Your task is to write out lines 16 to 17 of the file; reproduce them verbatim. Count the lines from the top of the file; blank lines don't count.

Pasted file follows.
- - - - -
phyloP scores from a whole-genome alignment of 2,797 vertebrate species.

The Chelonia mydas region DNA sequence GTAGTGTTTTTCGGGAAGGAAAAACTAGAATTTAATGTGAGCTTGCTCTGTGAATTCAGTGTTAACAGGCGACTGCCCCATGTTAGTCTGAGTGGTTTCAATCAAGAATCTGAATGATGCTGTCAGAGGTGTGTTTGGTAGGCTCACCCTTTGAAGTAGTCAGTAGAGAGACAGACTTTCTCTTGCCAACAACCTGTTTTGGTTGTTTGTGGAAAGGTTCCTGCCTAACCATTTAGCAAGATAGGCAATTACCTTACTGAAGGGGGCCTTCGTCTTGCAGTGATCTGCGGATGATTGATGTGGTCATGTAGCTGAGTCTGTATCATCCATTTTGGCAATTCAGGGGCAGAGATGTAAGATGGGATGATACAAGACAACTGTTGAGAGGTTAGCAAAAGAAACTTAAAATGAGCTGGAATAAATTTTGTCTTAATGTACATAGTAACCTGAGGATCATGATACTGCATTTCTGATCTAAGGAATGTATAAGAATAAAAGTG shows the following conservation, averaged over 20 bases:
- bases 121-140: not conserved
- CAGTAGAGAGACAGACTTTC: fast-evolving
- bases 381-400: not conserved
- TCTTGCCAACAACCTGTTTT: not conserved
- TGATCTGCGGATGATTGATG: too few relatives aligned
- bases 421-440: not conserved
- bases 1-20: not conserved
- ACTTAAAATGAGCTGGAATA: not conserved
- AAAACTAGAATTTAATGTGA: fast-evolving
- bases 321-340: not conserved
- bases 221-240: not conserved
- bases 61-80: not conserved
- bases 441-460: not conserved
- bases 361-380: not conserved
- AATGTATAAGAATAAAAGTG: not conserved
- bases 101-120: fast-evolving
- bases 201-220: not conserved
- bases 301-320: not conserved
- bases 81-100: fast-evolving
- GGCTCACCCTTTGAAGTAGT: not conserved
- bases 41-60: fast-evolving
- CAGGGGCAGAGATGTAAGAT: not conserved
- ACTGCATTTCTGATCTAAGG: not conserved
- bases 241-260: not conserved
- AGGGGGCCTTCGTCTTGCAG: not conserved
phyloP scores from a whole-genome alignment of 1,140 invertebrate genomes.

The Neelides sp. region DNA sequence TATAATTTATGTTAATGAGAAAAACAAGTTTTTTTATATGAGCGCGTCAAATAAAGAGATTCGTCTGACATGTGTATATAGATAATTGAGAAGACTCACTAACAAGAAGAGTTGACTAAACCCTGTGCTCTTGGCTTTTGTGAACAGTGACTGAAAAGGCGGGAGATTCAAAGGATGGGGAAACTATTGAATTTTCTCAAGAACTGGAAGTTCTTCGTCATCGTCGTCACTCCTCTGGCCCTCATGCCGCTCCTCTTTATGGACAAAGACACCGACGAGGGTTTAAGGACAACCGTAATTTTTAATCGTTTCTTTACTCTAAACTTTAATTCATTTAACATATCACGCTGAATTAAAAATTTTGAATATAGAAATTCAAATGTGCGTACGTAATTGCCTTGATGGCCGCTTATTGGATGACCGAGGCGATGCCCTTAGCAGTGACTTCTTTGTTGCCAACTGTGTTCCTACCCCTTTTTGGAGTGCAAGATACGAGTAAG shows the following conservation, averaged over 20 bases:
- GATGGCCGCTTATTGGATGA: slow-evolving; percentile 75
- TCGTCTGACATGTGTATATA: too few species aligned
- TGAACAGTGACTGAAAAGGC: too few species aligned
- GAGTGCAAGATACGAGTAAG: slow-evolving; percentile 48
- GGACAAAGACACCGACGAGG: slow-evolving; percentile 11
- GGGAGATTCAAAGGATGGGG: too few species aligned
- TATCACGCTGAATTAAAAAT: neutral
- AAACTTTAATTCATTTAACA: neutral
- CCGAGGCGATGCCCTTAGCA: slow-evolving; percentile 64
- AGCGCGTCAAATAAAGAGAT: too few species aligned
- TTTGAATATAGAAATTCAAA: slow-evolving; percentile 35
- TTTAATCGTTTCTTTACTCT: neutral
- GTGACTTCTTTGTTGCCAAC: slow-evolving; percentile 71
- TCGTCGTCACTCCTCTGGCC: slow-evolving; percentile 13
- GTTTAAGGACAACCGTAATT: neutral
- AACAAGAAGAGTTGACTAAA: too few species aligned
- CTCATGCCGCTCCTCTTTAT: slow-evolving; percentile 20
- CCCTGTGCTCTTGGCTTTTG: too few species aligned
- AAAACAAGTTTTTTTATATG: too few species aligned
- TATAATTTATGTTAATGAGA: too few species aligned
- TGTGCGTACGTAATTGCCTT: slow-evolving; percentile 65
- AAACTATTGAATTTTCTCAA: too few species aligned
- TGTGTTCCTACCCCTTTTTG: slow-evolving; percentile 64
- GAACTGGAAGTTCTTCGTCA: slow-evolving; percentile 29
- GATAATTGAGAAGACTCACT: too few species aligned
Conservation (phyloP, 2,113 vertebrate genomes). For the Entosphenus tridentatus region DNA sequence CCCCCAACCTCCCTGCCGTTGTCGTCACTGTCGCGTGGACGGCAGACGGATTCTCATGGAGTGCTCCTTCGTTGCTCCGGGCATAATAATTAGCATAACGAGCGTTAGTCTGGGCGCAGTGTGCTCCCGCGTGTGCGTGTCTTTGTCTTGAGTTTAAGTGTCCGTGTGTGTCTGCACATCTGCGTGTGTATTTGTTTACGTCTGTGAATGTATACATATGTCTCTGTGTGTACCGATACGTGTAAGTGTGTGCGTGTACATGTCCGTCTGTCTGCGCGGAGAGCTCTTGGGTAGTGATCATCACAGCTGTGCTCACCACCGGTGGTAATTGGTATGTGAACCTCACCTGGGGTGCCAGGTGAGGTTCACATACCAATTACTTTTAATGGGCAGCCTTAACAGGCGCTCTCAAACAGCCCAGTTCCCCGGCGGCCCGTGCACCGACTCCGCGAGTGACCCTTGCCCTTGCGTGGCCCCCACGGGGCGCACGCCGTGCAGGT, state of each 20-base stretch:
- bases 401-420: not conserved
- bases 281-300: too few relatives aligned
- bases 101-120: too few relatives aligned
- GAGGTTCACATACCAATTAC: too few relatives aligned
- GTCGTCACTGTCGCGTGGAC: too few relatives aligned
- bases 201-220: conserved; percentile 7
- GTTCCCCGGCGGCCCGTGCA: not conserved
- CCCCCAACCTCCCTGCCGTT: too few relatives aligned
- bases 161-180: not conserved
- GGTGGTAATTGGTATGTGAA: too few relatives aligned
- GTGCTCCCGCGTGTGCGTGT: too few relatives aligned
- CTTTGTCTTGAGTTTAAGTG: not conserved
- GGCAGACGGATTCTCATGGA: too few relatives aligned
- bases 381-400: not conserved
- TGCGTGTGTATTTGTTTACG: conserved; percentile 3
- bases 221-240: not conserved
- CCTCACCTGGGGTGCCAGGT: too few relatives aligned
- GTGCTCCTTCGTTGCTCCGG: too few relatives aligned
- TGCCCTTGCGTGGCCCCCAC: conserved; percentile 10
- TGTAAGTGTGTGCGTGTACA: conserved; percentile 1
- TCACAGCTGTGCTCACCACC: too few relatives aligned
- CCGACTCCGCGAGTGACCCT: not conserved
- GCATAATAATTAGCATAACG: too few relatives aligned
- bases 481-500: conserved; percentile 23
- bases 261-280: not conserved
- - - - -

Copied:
- bases 361-380: not conserved
- AATGTATAAGAATAAAAGTG: not conserved